In the wake of reports in the press on the logging activities of Indian company Vaitarna and Chinese company Bai Shan Lin, the local transparency body today called on the government to halt their operations.
Transparency Institute of Guyana Inc (TIGI) also called on the government to make available to the public the contracts sealed with the two companies.
The TIGI statement follows:
The Transparency Institute Guyana Inc. (TIGI) has been following with keen interest the various news reports of the apparent exploitation of our precious forest resources through the indiscriminate logging and exportation of logs, especially by two overseas companies reportedly enjoying substantial concessions from the Government of Guyana. The photographs carried by two news outlets are graphic evidence of the extent to which certain unwelcome practices are undertaken at a time when every effort should be made to protect our forests.
There are conflicting reports whether these companies are permitted to conduct logging operations and to export the logs under the terms and conditions of their respective contracts with the Government. It is also unclear whether their operations are in conformity with our laws, specifically the Guyana Forestry Commission Act and the Environmental Protection Act. TIGI finds it particularly troubling that both the Ministry of National Resources and the Guyana Forestry Commission have chosen to defend the operations of these companies with information that appears incomplete and misleading rather than to seek to protect the patrimony of the country.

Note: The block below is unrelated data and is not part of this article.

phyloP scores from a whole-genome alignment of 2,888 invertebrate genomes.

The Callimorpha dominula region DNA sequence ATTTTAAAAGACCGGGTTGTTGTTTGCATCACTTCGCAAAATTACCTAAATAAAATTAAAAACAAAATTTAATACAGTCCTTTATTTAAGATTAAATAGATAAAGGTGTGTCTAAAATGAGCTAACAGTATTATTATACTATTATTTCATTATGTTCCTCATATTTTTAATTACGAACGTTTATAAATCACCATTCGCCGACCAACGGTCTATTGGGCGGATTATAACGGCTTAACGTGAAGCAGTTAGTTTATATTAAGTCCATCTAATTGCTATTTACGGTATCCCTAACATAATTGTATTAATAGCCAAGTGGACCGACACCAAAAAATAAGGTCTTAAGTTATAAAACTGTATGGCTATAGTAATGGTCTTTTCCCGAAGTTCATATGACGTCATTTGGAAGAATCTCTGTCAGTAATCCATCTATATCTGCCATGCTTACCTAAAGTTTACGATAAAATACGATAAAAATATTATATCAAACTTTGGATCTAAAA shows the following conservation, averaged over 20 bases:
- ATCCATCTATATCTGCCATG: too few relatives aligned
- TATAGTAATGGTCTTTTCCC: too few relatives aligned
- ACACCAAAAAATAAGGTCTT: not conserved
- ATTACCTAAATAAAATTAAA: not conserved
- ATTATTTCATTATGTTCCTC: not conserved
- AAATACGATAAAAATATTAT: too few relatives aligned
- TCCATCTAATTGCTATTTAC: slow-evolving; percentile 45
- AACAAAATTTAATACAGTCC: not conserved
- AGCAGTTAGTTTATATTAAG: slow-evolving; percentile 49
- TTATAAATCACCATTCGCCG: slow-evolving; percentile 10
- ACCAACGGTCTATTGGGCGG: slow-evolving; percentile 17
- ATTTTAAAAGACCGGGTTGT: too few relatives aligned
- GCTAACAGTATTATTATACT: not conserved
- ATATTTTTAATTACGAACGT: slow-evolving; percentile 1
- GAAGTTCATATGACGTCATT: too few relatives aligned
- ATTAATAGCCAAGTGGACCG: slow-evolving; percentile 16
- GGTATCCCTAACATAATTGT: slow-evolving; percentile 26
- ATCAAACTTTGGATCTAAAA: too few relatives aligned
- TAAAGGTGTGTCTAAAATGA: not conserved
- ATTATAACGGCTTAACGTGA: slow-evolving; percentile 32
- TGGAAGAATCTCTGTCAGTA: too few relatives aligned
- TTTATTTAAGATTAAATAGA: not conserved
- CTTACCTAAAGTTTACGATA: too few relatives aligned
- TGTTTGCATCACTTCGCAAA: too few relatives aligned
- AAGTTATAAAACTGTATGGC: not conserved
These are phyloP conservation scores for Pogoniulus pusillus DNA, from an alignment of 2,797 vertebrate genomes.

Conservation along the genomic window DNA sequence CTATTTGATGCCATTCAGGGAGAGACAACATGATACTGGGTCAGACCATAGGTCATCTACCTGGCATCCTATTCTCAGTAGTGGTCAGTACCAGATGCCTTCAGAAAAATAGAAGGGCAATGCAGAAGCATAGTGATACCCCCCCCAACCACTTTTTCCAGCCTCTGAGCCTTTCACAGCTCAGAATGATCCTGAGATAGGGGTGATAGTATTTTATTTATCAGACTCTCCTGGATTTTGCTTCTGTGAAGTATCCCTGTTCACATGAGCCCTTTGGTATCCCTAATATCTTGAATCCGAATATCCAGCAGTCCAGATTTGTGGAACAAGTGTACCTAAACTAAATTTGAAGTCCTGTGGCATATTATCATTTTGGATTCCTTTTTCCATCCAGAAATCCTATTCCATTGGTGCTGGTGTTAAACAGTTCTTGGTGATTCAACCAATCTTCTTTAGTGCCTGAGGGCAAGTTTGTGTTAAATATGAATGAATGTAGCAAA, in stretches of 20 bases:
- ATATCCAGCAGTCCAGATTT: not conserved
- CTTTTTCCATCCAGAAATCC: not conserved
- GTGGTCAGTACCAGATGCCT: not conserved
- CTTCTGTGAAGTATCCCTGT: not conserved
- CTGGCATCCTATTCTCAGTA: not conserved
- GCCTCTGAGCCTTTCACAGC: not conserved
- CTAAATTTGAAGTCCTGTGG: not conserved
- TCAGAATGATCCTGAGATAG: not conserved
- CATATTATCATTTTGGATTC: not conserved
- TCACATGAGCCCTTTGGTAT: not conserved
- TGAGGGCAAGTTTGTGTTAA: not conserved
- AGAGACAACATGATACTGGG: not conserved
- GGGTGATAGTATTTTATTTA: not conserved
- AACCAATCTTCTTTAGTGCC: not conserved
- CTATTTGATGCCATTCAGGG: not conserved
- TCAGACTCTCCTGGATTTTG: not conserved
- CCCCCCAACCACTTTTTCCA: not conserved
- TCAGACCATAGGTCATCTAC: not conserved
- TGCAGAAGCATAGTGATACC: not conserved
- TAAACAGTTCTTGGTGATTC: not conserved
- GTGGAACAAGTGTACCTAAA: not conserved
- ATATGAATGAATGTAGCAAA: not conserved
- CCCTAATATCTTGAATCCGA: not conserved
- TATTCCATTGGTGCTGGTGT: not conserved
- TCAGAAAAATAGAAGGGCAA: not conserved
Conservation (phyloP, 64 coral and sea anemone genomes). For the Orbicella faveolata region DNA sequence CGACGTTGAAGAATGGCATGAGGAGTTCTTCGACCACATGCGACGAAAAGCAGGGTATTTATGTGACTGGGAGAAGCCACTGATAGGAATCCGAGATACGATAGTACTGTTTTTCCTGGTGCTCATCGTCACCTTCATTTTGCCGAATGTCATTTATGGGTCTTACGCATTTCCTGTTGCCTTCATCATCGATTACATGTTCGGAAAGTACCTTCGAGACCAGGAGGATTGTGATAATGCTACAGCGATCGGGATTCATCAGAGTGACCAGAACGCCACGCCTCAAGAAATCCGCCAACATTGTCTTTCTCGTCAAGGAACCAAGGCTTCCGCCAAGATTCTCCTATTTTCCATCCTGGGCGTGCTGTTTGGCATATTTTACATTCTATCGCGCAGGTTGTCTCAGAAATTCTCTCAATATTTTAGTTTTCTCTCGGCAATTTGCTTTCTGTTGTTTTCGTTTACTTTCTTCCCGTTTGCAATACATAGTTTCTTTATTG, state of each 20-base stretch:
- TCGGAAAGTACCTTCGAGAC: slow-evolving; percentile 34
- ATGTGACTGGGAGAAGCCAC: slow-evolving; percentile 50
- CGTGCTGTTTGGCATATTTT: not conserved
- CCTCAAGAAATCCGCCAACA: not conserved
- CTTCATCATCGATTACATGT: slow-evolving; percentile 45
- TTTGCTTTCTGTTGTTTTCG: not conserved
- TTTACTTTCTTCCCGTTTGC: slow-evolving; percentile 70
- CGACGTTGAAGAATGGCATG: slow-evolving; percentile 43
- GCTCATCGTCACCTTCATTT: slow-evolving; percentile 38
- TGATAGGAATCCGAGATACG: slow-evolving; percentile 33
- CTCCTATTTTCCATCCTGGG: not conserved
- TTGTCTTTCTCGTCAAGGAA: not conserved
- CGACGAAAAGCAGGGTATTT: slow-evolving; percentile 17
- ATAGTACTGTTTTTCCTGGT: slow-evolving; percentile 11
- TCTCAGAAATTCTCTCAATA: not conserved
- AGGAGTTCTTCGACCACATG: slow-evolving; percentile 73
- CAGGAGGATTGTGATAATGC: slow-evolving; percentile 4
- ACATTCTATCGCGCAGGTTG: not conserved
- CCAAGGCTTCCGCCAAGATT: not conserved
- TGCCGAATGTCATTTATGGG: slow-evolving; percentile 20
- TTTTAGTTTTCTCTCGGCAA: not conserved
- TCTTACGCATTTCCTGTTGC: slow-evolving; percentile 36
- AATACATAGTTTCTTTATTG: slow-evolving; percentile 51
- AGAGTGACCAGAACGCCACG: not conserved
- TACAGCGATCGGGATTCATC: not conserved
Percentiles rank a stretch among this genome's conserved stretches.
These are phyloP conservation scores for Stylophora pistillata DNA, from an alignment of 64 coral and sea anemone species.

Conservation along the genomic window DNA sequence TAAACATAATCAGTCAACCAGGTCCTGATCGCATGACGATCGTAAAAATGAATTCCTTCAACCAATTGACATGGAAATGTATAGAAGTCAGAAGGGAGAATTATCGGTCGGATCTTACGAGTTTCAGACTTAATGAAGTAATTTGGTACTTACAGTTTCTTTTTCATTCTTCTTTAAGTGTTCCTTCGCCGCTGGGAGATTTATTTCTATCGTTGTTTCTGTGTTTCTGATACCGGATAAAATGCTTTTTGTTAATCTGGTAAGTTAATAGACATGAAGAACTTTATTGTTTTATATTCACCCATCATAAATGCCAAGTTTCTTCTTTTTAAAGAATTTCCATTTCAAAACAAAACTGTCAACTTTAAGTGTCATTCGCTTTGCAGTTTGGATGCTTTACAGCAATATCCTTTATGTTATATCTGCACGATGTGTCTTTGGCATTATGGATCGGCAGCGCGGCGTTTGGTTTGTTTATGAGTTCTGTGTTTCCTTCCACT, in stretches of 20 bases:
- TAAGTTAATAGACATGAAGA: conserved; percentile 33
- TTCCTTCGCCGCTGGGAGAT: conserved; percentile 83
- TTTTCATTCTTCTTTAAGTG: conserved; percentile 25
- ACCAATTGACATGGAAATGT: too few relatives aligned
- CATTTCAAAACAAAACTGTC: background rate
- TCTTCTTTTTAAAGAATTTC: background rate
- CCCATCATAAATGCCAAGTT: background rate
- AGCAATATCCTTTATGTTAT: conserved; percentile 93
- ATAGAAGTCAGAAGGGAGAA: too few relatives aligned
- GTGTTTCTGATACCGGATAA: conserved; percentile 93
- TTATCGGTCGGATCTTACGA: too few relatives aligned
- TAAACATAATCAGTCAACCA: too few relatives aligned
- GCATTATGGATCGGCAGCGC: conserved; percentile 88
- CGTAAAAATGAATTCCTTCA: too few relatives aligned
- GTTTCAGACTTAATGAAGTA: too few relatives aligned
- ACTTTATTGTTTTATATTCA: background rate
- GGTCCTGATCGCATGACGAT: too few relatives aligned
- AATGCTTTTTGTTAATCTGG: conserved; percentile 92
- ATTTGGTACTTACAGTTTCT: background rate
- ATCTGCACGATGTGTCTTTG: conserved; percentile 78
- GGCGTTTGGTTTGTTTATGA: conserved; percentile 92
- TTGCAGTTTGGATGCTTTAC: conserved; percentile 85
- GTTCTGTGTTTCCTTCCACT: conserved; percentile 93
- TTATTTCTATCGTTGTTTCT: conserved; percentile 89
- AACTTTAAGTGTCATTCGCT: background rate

In view of the above, TIGI issues an urgent call on the Government to make available publicly the contracts entered into with the two overseas companies, Bai Shan Lin and Vaitarna. In addition, in view of the public outrage at the extent to which these two companies are exploiting our forests resources, TIGI also calls on the Government to place a halt on their operations. We take this opportunity to remind the Government of its obligation under Article 149J (2) of the Constitution which requires the State to “protect the environment, for the benefit of present and future generations, through reasonable and other legislative measures designed to – (a) to prevent pollution and ecological degradation; (b) promote conservation; and (c) secure sustainable development and use of natural resources while promoting justifiable economic and social development”.